MEAN 26 was inspired by Alphabet 26, Bradbury Thompson’s famous 1950 proposal for redesigning the alphabet. The idea was that there would be just one case, favoring the uppercase forms except for a, e, m and n, totaling 26. There would be a large and small version of each to use as capitals.
Thompson used the distinctive Baskerville for his prototype, and Alphabet 26 owes it much of its beauty to that choice. For my fonts, I’ve retooled public-domain versions of 3 popular text fonts and adjusted the weights in an attempt to balance the big and little letters. Avoid the obvious font choice and give your text an unusual feel, rather like large and small caps or Cyrillic.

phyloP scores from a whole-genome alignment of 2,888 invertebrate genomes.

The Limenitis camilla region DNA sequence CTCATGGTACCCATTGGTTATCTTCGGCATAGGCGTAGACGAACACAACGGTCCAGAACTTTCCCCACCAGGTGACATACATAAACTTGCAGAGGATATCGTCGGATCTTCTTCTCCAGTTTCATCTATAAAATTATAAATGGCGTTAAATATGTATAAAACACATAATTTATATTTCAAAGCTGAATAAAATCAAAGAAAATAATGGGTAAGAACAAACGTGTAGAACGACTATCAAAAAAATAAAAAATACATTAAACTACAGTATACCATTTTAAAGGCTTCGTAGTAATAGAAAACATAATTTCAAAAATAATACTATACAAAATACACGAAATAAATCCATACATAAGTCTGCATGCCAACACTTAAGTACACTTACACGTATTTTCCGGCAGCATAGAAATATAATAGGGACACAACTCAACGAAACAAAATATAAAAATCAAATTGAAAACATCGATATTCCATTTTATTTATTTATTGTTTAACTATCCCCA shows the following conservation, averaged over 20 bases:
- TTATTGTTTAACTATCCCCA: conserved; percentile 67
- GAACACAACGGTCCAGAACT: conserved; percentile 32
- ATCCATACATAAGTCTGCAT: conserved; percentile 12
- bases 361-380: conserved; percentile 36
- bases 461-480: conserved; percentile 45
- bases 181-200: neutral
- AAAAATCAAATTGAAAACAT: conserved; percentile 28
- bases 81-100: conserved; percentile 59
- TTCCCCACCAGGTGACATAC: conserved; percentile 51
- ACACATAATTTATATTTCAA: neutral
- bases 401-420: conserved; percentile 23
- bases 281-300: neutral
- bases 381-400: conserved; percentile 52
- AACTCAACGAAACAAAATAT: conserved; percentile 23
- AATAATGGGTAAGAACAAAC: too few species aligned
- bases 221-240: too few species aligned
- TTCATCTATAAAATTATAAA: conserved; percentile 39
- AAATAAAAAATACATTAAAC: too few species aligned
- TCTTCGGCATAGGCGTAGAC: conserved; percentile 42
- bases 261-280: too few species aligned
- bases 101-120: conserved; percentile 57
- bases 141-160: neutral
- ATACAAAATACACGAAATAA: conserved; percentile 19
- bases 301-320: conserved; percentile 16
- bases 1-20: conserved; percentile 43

The Alphabet 26 approach to typesetting does create an unusual texture, but its failure to catch on may be due to the fact that it actually reduces legibility by eliminating the differences between letters. It is nonsense to propose that learning two shapes for each letter is burdensome. The quirky differences between normal lowercase letters, including ascenders and descenders, enable legibility, rather than hinder it. If you want to help reading, work on simplifying spelling.
All 3 fonts contain upper- and lowercase letters, numbers, punctuation, and international characters.